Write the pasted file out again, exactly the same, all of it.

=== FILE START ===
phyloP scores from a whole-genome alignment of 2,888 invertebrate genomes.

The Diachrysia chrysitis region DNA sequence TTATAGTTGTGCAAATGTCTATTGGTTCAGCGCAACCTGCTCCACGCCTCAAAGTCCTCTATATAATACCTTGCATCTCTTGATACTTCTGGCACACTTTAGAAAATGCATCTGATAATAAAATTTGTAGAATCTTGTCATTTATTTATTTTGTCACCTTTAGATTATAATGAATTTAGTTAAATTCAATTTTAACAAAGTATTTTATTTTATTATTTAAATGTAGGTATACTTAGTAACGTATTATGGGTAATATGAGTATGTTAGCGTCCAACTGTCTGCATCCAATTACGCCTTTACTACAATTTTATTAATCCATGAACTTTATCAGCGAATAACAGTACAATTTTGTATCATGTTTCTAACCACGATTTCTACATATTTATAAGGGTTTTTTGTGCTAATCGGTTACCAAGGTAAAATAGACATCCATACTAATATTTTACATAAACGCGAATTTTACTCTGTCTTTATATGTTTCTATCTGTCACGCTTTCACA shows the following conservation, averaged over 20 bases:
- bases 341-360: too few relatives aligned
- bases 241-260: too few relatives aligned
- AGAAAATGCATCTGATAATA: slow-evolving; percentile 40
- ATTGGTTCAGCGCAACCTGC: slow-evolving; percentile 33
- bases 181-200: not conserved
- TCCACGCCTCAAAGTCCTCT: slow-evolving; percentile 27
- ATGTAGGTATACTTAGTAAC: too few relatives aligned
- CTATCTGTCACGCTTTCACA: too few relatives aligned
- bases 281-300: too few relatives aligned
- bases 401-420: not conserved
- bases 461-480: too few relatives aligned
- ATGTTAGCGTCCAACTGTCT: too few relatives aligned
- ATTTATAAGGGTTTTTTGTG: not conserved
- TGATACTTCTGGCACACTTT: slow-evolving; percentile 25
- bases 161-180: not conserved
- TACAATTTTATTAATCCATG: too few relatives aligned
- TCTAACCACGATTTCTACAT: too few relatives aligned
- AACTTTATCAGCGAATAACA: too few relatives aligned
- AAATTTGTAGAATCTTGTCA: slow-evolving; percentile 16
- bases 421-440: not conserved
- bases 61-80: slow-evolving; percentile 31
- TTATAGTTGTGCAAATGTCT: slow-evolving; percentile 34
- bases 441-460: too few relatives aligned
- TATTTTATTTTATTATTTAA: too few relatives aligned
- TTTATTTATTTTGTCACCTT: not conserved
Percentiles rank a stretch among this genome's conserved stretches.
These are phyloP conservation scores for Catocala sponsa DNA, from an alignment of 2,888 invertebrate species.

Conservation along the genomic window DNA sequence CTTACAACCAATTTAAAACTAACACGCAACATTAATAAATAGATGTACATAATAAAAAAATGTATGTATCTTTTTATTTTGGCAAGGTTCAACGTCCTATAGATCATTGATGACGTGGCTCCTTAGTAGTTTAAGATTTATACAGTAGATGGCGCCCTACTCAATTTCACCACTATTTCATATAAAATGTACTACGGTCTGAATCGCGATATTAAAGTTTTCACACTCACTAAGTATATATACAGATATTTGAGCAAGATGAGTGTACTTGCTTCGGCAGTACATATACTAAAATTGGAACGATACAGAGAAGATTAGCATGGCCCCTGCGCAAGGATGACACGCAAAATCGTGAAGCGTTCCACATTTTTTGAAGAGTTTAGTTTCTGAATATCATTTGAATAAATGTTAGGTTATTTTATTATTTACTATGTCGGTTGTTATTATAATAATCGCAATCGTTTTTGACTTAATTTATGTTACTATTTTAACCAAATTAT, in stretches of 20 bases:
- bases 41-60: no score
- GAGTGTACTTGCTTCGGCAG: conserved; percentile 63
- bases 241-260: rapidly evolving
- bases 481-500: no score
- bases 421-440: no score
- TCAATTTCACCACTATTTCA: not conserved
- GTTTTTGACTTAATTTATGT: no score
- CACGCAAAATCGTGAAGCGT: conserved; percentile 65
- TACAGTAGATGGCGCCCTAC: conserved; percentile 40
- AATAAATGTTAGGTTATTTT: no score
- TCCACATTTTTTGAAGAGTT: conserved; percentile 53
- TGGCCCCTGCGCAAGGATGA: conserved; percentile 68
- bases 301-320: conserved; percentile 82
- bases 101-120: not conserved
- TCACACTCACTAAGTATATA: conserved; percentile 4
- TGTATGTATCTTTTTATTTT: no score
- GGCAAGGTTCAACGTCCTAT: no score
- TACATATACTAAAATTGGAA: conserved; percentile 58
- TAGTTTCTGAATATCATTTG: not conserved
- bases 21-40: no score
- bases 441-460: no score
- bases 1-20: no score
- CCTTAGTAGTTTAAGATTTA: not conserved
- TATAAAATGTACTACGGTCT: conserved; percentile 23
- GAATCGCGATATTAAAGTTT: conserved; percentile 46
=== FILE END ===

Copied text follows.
phyloP scores from a whole-genome alignment of 2,888 invertebrate genomes.

The Diachrysia chrysitis region DNA sequence TTATAGTTGTGCAAATGTCTATTGGTTCAGCGCAACCTGCTCCACGCCTCAAAGTCCTCTATATAATACCTTGCATCTCTTGATACTTCTGGCACACTTTAGAAAATGCATCTGATAATAAAATTTGTAGAATCTTGTCATTTATTTATTTTGTCACCTTTAGATTATAATGAATTTAGTTAAATTCAATTTTAACAAAGTATTTTATTTTATTATTTAAATGTAGGTATACTTAGTAACGTATTATGGGTAATATGAGTATGTTAGCGTCCAACTGTCTGCATCCAATTACGCCTTTACTACAATTTTATTAATCCATGAACTTTATCAGCGAATAACAGTACAATTTTGTATCATGTTTCTAACCACGATTTCTACATATTTATAAGGGTTTTTTGTGCTAATCGGTTACCAAGGTAAAATAGACATCCATACTAATATTTTACATAAACGCGAATTTTACTCTGTCTTTATATGTTTCTATCTGTCACGCTTTCACA shows the following conservation, averaged over 20 bases:
- bases 341-360: too few relatives aligned
- bases 241-260: too few relatives aligned
- AGAAAATGCATCTGATAATA: slow-evolving; percentile 40
- ATTGGTTCAGCGCAACCTGC: slow-evolving; percentile 33
- bases 181-200: not conserved
- TCCACGCCTCAAAGTCCTCT: slow-evolving; percentile 27
- ATGTAGGTATACTTAGTAAC: too few relatives aligned
- CTATCTGTCACGCTTTCACA: too few relatives aligned
- bases 281-300: too few relatives aligned
- bases 401-420: not conserved
- bases 461-480: too few relatives aligned
- ATGTTAGCGTCCAACTGTCT: too few relatives aligned
- ATTTATAAGGGTTTTTTGTG: not conserved
- TGATACTTCTGGCACACTTT: slow-evolving; percentile 25
- bases 161-180: not conserved
- TACAATTTTATTAATCCATG: too few relatives aligned
- TCTAACCACGATTTCTACAT: too few relatives aligned
- AACTTTATCAGCGAATAACA: too few relatives aligned
- AAATTTGTAGAATCTTGTCA: slow-evolving; percentile 16
- bases 421-440: not conserved
- bases 61-80: slow-evolving; percentile 31
- TTATAGTTGTGCAAATGTCT: slow-evolving; percentile 34
- bases 441-460: too few relatives aligned
- TATTTTATTTTATTATTTAA: too few relatives aligned
- TTTATTTATTTTGTCACCTT: not conserved
Percentiles rank a stretch among this genome's conserved stretches.
These are phyloP conservation scores for Catocala sponsa DNA, from an alignment of 2,888 invertebrate species.

Conservation along the genomic window DNA sequence CTTACAACCAATTTAAAACTAACACGCAACATTAATAAATAGATGTACATAATAAAAAAATGTATGTATCTTTTTATTTTGGCAAGGTTCAACGTCCTATAGATCATTGATGACGTGGCTCCTTAGTAGTTTAAGATTTATACAGTAGATGGCGCCCTACTCAATTTCACCACTATTTCATATAAAATGTACTACGGTCTGAATCGCGATATTAAAGTTTTCACACTCACTAAGTATATATACAGATATTTGAGCAAGATGAGTGTACTTGCTTCGGCAGTACATATACTAAAATTGGAACGATACAGAGAAGATTAGCATGGCCCCTGCGCAAGGATGACACGCAAAATCGTGAAGCGTTCCACATTTTTTGAAGAGTTTAGTTTCTGAATATCATTTGAATAAATGTTAGGTTATTTTATTATTTACTATGTCGGTTGTTATTATAATAATCGCAATCGTTTTTGACTTAATTTATGTTACTATTTTAACCAAATTAT, in stretches of 20 bases:
- bases 41-60: no score
- GAGTGTACTTGCTTCGGCAG: conserved; percentile 63
- bases 241-260: rapidly evolving
- bases 481-500: no score
- bases 421-440: no score
- TCAATTTCACCACTATTTCA: not conserved
- GTTTTTGACTTAATTTATGT: no score
- CACGCAAAATCGTGAAGCGT: conserved; percentile 65
- TACAGTAGATGGCGCCCTAC: conserved; percentile 40
- AATAAATGTTAGGTTATTTT: no score
- TCCACATTTTTTGAAGAGTT: conserved; percentile 53
- TGGCCCCTGCGCAAGGATGA: conserved; percentile 68
- bases 301-320: conserved; percentile 82
- bases 101-120: not conserved
- TCACACTCACTAAGTATATA: conserved; percentile 4
- TGTATGTATCTTTTTATTTT: no score
- GGCAAGGTTCAACGTCCTAT: no score
- TACATATACTAAAATTGGAA: conserved; percentile 58
- TAGTTTCTGAATATCATTTG: not conserved
- bases 21-40: no score
- bases 441-460: no score
- bases 1-20: no score
- CCTTAGTAGTTTAAGATTTA: not conserved
- TATAAAATGTACTACGGTCT: conserved; percentile 23
- GAATCGCGATATTAAAGTTT: conserved; percentile 46